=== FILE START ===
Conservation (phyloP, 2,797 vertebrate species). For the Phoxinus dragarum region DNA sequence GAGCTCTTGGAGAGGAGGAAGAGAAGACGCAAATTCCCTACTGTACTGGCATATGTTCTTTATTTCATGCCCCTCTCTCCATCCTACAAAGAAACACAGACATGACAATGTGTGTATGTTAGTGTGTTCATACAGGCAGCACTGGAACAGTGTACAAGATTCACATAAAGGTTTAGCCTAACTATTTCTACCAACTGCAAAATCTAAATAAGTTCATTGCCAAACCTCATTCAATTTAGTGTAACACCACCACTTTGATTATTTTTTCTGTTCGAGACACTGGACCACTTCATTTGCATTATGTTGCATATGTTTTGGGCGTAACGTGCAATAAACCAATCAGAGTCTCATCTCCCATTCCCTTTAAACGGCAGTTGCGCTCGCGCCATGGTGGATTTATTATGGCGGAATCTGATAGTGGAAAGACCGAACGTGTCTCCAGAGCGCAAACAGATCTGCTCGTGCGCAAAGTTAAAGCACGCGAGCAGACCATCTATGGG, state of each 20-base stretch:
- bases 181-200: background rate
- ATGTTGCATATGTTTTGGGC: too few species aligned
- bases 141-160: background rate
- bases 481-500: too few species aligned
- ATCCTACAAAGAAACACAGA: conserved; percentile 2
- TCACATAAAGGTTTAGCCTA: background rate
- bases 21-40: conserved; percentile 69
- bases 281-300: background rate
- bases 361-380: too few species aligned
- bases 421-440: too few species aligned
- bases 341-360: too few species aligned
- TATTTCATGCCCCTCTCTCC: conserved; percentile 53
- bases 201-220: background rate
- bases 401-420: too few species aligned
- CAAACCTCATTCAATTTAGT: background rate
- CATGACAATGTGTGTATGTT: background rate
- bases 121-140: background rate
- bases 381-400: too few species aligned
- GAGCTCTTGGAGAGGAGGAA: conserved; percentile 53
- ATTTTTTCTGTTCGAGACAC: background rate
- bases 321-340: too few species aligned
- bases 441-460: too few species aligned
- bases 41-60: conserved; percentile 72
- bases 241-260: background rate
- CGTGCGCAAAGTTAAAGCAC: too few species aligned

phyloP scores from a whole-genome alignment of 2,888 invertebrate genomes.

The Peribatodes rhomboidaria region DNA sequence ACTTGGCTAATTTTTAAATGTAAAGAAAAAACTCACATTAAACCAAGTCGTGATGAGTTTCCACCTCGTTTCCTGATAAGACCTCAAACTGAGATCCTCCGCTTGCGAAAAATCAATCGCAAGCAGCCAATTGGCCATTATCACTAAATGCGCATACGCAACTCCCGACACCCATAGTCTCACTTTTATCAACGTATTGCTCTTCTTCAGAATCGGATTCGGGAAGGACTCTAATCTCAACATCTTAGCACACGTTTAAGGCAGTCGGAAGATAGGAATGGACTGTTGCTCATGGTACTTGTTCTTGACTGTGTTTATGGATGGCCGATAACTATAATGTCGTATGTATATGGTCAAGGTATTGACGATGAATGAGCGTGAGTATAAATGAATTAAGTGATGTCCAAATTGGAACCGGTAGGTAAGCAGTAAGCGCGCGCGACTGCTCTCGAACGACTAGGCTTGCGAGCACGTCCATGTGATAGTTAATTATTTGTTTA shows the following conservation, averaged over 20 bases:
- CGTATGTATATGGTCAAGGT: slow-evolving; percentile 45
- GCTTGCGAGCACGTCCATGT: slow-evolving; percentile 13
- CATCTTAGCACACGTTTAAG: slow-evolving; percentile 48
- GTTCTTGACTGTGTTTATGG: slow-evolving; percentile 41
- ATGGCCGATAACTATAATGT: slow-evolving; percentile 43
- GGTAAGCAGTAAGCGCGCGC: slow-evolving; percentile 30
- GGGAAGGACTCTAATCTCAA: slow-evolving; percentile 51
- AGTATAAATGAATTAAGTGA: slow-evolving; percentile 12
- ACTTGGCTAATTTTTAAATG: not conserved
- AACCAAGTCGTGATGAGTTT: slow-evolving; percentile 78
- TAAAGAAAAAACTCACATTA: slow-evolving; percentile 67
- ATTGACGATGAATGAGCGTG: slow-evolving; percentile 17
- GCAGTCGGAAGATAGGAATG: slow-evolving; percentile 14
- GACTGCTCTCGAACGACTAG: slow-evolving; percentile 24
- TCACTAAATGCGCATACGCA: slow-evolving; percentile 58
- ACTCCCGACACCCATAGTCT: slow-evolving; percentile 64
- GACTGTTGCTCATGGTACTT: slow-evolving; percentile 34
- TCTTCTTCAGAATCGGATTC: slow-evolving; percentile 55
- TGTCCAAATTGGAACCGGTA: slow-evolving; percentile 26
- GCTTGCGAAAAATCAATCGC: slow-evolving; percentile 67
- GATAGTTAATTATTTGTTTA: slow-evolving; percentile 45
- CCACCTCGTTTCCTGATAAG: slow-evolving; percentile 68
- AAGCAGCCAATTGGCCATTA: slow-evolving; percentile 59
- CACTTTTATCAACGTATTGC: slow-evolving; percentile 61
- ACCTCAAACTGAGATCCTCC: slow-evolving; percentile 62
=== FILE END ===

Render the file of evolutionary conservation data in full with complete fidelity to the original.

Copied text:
Conservation (phyloP, 2,797 vertebrate species). For the Phoxinus dragarum region DNA sequence GAGCTCTTGGAGAGGAGGAAGAGAAGACGCAAATTCCCTACTGTACTGGCATATGTTCTTTATTTCATGCCCCTCTCTCCATCCTACAAAGAAACACAGACATGACAATGTGTGTATGTTAGTGTGTTCATACAGGCAGCACTGGAACAGTGTACAAGATTCACATAAAGGTTTAGCCTAACTATTTCTACCAACTGCAAAATCTAAATAAGTTCATTGCCAAACCTCATTCAATTTAGTGTAACACCACCACTTTGATTATTTTTTCTGTTCGAGACACTGGACCACTTCATTTGCATTATGTTGCATATGTTTTGGGCGTAACGTGCAATAAACCAATCAGAGTCTCATCTCCCATTCCCTTTAAACGGCAGTTGCGCTCGCGCCATGGTGGATTTATTATGGCGGAATCTGATAGTGGAAAGACCGAACGTGTCTCCAGAGCGCAAACAGATCTGCTCGTGCGCAAAGTTAAAGCACGCGAGCAGACCATCTATGGG, state of each 20-base stretch:
- bases 181-200: background rate
- ATGTTGCATATGTTTTGGGC: too few species aligned
- bases 141-160: background rate
- bases 481-500: too few species aligned
- ATCCTACAAAGAAACACAGA: conserved; percentile 2
- TCACATAAAGGTTTAGCCTA: background rate
- bases 21-40: conserved; percentile 69
- bases 281-300: background rate
- bases 361-380: too few species aligned
- bases 421-440: too few species aligned
- bases 341-360: too few species aligned
- TATTTCATGCCCCTCTCTCC: conserved; percentile 53
- bases 201-220: background rate
- bases 401-420: too few species aligned
- CAAACCTCATTCAATTTAGT: background rate
- CATGACAATGTGTGTATGTT: background rate
- bases 121-140: background rate
- bases 381-400: too few species aligned
- GAGCTCTTGGAGAGGAGGAA: conserved; percentile 53
- ATTTTTTCTGTTCGAGACAC: background rate
- bases 321-340: too few species aligned
- bases 441-460: too few species aligned
- bases 41-60: conserved; percentile 72
- bases 241-260: background rate
- CGTGCGCAAAGTTAAAGCAC: too few species aligned

phyloP scores from a whole-genome alignment of 2,888 invertebrate genomes.

The Peribatodes rhomboidaria region DNA sequence ACTTGGCTAATTTTTAAATGTAAAGAAAAAACTCACATTAAACCAAGTCGTGATGAGTTTCCACCTCGTTTCCTGATAAGACCTCAAACTGAGATCCTCCGCTTGCGAAAAATCAATCGCAAGCAGCCAATTGGCCATTATCACTAAATGCGCATACGCAACTCCCGACACCCATAGTCTCACTTTTATCAACGTATTGCTCTTCTTCAGAATCGGATTCGGGAAGGACTCTAATCTCAACATCTTAGCACACGTTTAAGGCAGTCGGAAGATAGGAATGGACTGTTGCTCATGGTACTTGTTCTTGACTGTGTTTATGGATGGCCGATAACTATAATGTCGTATGTATATGGTCAAGGTATTGACGATGAATGAGCGTGAGTATAAATGAATTAAGTGATGTCCAAATTGGAACCGGTAGGTAAGCAGTAAGCGCGCGCGACTGCTCTCGAACGACTAGGCTTGCGAGCACGTCCATGTGATAGTTAATTATTTGTTTA shows the following conservation, averaged over 20 bases:
- CGTATGTATATGGTCAAGGT: slow-evolving; percentile 45
- GCTTGCGAGCACGTCCATGT: slow-evolving; percentile 13
- CATCTTAGCACACGTTTAAG: slow-evolving; percentile 48
- GTTCTTGACTGTGTTTATGG: slow-evolving; percentile 41
- ATGGCCGATAACTATAATGT: slow-evolving; percentile 43
- GGTAAGCAGTAAGCGCGCGC: slow-evolving; percentile 30
- GGGAAGGACTCTAATCTCAA: slow-evolving; percentile 51
- AGTATAAATGAATTAAGTGA: slow-evolving; percentile 12
- ACTTGGCTAATTTTTAAATG: not conserved
- AACCAAGTCGTGATGAGTTT: slow-evolving; percentile 78
- TAAAGAAAAAACTCACATTA: slow-evolving; percentile 67
- ATTGACGATGAATGAGCGTG: slow-evolving; percentile 17
- GCAGTCGGAAGATAGGAATG: slow-evolving; percentile 14
- GACTGCTCTCGAACGACTAG: slow-evolving; percentile 24
- TCACTAAATGCGCATACGCA: slow-evolving; percentile 58
- ACTCCCGACACCCATAGTCT: slow-evolving; percentile 64
- GACTGTTGCTCATGGTACTT: slow-evolving; percentile 34
- TCTTCTTCAGAATCGGATTC: slow-evolving; percentile 55
- TGTCCAAATTGGAACCGGTA: slow-evolving; percentile 26
- GCTTGCGAAAAATCAATCGC: slow-evolving; percentile 67
- GATAGTTAATTATTTGTTTA: slow-evolving; percentile 45
- CCACCTCGTTTCCTGATAAG: slow-evolving; percentile 68
- AAGCAGCCAATTGGCCATTA: slow-evolving; percentile 59
- CACTTTTATCAACGTATTGC: slow-evolving; percentile 61
- ACCTCAAACTGAGATCCTCC: slow-evolving; percentile 62